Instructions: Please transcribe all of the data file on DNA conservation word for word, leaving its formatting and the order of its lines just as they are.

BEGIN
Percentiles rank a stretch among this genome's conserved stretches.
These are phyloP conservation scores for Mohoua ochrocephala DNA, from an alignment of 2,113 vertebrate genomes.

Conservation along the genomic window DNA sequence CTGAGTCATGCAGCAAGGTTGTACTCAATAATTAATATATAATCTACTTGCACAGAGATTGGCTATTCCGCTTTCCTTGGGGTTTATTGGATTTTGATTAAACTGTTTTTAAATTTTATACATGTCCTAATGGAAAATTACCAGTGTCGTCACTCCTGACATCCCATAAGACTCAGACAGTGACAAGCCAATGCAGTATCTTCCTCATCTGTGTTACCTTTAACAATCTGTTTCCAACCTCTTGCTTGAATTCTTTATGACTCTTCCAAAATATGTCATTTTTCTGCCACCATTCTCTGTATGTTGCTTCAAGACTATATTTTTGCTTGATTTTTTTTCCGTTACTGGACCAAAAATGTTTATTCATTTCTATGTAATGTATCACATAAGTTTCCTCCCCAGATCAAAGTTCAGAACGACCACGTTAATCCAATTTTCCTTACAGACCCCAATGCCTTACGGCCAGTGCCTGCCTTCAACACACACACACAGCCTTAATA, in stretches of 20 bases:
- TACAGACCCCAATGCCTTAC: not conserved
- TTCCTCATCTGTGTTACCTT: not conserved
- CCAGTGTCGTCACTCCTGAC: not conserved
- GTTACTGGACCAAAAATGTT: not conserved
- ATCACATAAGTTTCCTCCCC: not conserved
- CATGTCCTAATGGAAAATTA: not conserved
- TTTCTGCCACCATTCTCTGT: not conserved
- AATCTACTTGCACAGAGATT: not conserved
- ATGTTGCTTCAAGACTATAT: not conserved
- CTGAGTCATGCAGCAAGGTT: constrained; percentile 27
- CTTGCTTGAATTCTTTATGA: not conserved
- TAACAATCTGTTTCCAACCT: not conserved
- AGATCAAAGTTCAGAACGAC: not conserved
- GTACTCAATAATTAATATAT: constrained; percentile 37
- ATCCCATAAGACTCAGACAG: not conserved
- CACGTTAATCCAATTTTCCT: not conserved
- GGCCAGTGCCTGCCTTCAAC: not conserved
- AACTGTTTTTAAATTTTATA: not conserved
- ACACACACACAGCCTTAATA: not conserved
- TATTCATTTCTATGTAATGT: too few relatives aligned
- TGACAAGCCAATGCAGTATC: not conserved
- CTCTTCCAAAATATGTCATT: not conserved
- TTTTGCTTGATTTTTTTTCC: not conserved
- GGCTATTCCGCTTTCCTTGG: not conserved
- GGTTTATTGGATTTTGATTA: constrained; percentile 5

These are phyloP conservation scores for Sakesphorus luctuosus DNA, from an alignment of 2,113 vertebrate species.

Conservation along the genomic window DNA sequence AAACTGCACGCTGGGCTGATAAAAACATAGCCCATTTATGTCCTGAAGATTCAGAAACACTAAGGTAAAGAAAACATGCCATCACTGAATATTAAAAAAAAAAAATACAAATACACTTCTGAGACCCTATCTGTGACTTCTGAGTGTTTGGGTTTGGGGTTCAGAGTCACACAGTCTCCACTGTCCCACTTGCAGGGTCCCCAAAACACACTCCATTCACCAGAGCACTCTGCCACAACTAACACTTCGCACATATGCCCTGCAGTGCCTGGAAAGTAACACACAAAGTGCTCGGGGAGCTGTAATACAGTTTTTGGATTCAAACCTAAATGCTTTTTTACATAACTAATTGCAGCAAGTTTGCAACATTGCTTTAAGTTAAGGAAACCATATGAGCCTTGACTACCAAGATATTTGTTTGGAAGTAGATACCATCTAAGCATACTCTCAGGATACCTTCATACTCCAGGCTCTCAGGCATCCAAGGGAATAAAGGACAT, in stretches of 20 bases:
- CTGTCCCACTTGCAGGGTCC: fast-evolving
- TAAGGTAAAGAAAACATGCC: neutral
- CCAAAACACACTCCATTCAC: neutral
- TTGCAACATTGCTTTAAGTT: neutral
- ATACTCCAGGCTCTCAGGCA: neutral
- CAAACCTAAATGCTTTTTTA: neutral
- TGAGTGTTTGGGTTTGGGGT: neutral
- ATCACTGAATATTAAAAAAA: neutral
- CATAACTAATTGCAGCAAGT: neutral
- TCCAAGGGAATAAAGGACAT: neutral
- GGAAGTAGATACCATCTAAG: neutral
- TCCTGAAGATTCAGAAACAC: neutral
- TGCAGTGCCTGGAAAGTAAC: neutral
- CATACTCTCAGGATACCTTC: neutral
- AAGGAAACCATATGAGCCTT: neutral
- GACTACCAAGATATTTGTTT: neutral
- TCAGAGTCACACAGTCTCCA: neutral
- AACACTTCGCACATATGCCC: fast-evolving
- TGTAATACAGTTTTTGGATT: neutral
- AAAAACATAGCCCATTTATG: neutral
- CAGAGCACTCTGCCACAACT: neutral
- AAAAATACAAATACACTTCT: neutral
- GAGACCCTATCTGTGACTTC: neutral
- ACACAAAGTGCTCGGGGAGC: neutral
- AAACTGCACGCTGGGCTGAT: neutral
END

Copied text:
Percentiles rank a stretch among this genome's conserved stretches.
These are phyloP conservation scores for Mohoua ochrocephala DNA, from an alignment of 2,113 vertebrate genomes.

Conservation along the genomic window DNA sequence CTGAGTCATGCAGCAAGGTTGTACTCAATAATTAATATATAATCTACTTGCACAGAGATTGGCTATTCCGCTTTCCTTGGGGTTTATTGGATTTTGATTAAACTGTTTTTAAATTTTATACATGTCCTAATGGAAAATTACCAGTGTCGTCACTCCTGACATCCCATAAGACTCAGACAGTGACAAGCCAATGCAGTATCTTCCTCATCTGTGTTACCTTTAACAATCTGTTTCCAACCTCTTGCTTGAATTCTTTATGACTCTTCCAAAATATGTCATTTTTCTGCCACCATTCTCTGTATGTTGCTTCAAGACTATATTTTTGCTTGATTTTTTTTCCGTTACTGGACCAAAAATGTTTATTCATTTCTATGTAATGTATCACATAAGTTTCCTCCCCAGATCAAAGTTCAGAACGACCACGTTAATCCAATTTTCCTTACAGACCCCAATGCCTTACGGCCAGTGCCTGCCTTCAACACACACACACAGCCTTAATA, in stretches of 20 bases:
- TACAGACCCCAATGCCTTAC: not conserved
- TTCCTCATCTGTGTTACCTT: not conserved
- CCAGTGTCGTCACTCCTGAC: not conserved
- GTTACTGGACCAAAAATGTT: not conserved
- ATCACATAAGTTTCCTCCCC: not conserved
- CATGTCCTAATGGAAAATTA: not conserved
- TTTCTGCCACCATTCTCTGT: not conserved
- AATCTACTTGCACAGAGATT: not conserved
- ATGTTGCTTCAAGACTATAT: not conserved
- CTGAGTCATGCAGCAAGGTT: constrained; percentile 27
- CTTGCTTGAATTCTTTATGA: not conserved
- TAACAATCTGTTTCCAACCT: not conserved
- AGATCAAAGTTCAGAACGAC: not conserved
- GTACTCAATAATTAATATAT: constrained; percentile 37
- ATCCCATAAGACTCAGACAG: not conserved
- CACGTTAATCCAATTTTCCT: not conserved
- GGCCAGTGCCTGCCTTCAAC: not conserved
- AACTGTTTTTAAATTTTATA: not conserved
- ACACACACACAGCCTTAATA: not conserved
- TATTCATTTCTATGTAATGT: too few relatives aligned
- TGACAAGCCAATGCAGTATC: not conserved
- CTCTTCCAAAATATGTCATT: not conserved
- TTTTGCTTGATTTTTTTTCC: not conserved
- GGCTATTCCGCTTTCCTTGG: not conserved
- GGTTTATTGGATTTTGATTA: constrained; percentile 5

These are phyloP conservation scores for Sakesphorus luctuosus DNA, from an alignment of 2,113 vertebrate species.

Conservation along the genomic window DNA sequence AAACTGCACGCTGGGCTGATAAAAACATAGCCCATTTATGTCCTGAAGATTCAGAAACACTAAGGTAAAGAAAACATGCCATCACTGAATATTAAAAAAAAAAAATACAAATACACTTCTGAGACCCTATCTGTGACTTCTGAGTGTTTGGGTTTGGGGTTCAGAGTCACACAGTCTCCACTGTCCCACTTGCAGGGTCCCCAAAACACACTCCATTCACCAGAGCACTCTGCCACAACTAACACTTCGCACATATGCCCTGCAGTGCCTGGAAAGTAACACACAAAGTGCTCGGGGAGCTGTAATACAGTTTTTGGATTCAAACCTAAATGCTTTTTTACATAACTAATTGCAGCAAGTTTGCAACATTGCTTTAAGTTAAGGAAACCATATGAGCCTTGACTACCAAGATATTTGTTTGGAAGTAGATACCATCTAAGCATACTCTCAGGATACCTTCATACTCCAGGCTCTCAGGCATCCAAGGGAATAAAGGACAT, in stretches of 20 bases:
- CTGTCCCACTTGCAGGGTCC: fast-evolving
- TAAGGTAAAGAAAACATGCC: neutral
- CCAAAACACACTCCATTCAC: neutral
- TTGCAACATTGCTTTAAGTT: neutral
- ATACTCCAGGCTCTCAGGCA: neutral
- CAAACCTAAATGCTTTTTTA: neutral
- TGAGTGTTTGGGTTTGGGGT: neutral
- ATCACTGAATATTAAAAAAA: neutral
- CATAACTAATTGCAGCAAGT: neutral
- TCCAAGGGAATAAAGGACAT: neutral
- GGAAGTAGATACCATCTAAG: neutral
- TCCTGAAGATTCAGAAACAC: neutral
- TGCAGTGCCTGGAAAGTAAC: neutral
- CATACTCTCAGGATACCTTC: neutral
- AAGGAAACCATATGAGCCTT: neutral
- GACTACCAAGATATTTGTTT: neutral
- TCAGAGTCACACAGTCTCCA: neutral
- AACACTTCGCACATATGCCC: fast-evolving
- TGTAATACAGTTTTTGGATT: neutral
- AAAAACATAGCCCATTTATG: neutral
- CAGAGCACTCTGCCACAACT: neutral
- AAAAATACAAATACACTTCT: neutral
- GAGACCCTATCTGTGACTTC: neutral
- ACACAAAGTGCTCGGGGAGC: neutral
- AAACTGCACGCTGGGCTGAT: neutral